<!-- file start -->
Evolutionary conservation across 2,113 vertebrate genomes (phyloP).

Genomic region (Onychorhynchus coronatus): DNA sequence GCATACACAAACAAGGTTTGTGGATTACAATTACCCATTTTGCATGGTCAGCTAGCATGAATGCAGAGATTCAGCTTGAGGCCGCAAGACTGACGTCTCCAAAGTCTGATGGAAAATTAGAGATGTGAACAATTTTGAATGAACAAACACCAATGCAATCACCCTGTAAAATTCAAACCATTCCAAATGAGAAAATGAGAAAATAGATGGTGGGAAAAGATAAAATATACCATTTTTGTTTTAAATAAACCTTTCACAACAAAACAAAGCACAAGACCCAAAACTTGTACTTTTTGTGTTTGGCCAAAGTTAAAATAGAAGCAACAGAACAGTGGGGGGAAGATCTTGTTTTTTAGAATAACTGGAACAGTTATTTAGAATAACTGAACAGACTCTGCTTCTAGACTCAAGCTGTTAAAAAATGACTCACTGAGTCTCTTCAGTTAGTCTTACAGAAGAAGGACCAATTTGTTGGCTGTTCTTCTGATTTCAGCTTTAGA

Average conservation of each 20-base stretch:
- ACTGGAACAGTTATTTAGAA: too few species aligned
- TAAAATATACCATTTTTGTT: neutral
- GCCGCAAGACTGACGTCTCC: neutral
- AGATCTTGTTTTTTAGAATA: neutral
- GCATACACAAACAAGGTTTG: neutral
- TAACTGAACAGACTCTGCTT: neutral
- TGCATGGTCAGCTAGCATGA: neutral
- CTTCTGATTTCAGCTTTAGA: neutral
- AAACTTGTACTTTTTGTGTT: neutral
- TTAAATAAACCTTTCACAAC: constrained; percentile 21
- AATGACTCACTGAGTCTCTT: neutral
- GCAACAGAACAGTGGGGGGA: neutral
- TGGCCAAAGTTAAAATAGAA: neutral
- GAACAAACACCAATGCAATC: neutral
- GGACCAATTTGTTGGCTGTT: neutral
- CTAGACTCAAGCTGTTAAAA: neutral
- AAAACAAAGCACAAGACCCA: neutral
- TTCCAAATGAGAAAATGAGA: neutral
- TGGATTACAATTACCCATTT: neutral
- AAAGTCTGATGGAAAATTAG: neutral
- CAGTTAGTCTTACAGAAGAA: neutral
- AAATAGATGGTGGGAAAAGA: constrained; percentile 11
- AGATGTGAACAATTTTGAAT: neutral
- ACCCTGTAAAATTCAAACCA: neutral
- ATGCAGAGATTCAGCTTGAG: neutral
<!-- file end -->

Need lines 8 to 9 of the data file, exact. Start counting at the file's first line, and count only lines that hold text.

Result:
- GCATACACAAACAAGGTTTG: neutral
- TAACTGAACAGACTCTGCTT: neutral